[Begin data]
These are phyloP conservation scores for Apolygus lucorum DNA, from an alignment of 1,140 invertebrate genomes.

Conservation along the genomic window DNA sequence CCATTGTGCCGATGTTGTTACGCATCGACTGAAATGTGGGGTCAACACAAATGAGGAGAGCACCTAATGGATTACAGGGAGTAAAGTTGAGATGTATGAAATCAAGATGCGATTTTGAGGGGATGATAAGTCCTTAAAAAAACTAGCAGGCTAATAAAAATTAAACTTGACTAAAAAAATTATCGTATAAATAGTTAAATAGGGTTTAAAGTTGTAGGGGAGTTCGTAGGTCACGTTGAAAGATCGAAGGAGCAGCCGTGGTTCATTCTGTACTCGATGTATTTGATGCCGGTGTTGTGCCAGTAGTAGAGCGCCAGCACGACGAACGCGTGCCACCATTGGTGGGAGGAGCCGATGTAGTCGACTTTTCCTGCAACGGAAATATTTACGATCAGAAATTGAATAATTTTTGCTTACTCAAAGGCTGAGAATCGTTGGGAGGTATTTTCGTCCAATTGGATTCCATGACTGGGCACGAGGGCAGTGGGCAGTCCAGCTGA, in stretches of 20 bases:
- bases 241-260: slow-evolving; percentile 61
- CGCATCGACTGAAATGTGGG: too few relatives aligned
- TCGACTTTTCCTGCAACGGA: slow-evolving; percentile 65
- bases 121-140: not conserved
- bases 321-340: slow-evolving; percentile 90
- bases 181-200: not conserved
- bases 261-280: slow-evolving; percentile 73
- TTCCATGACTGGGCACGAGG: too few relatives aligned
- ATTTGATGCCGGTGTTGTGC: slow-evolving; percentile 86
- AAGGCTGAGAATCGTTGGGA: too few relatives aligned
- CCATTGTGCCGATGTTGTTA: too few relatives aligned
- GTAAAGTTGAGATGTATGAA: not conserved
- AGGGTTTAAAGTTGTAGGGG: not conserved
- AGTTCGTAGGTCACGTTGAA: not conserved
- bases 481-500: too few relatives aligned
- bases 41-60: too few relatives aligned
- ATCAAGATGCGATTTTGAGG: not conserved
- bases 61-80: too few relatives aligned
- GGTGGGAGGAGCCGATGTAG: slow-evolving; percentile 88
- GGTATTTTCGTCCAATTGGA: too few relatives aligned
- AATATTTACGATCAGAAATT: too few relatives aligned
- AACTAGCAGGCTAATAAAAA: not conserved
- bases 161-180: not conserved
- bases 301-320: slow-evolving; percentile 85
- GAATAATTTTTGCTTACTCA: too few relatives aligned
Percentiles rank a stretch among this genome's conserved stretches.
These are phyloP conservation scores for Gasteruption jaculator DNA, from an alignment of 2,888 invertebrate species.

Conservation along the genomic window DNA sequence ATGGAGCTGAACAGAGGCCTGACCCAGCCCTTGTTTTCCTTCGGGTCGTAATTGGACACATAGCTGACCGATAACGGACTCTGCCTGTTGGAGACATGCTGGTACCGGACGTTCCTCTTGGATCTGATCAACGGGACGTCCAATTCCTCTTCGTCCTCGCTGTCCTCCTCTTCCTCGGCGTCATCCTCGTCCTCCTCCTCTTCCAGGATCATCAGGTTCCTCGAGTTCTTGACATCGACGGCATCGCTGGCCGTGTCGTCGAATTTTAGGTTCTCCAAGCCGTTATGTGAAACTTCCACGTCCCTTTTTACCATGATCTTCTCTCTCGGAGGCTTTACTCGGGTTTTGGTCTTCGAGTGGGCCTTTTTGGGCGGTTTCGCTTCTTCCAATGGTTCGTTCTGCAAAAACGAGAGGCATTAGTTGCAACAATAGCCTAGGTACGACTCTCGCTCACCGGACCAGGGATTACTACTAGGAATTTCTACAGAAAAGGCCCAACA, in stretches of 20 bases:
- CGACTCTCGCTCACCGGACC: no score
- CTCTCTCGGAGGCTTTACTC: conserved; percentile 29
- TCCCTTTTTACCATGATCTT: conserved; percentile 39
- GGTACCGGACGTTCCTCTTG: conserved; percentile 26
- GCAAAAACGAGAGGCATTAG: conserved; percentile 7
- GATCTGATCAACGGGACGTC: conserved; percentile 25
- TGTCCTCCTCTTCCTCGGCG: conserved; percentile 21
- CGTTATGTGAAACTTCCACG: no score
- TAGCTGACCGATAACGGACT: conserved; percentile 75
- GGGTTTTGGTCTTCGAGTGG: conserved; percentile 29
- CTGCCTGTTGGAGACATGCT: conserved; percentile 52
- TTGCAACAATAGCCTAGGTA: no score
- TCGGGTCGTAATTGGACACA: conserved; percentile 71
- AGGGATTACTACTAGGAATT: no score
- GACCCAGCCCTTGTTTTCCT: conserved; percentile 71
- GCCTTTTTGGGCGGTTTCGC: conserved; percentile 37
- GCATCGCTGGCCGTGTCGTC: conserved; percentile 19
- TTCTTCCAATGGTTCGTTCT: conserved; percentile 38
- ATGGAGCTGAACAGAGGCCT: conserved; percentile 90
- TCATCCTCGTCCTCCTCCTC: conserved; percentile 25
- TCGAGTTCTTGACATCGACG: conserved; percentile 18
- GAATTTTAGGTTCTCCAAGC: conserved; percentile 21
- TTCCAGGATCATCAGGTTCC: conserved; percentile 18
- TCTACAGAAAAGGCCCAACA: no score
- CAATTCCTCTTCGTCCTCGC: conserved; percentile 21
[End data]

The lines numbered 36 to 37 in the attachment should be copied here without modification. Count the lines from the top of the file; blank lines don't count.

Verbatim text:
- GATCTGATCAACGGGACGTC: conserved; percentile 25
- TGTCCTCCTCTTCCTCGGCG: conserved; percentile 21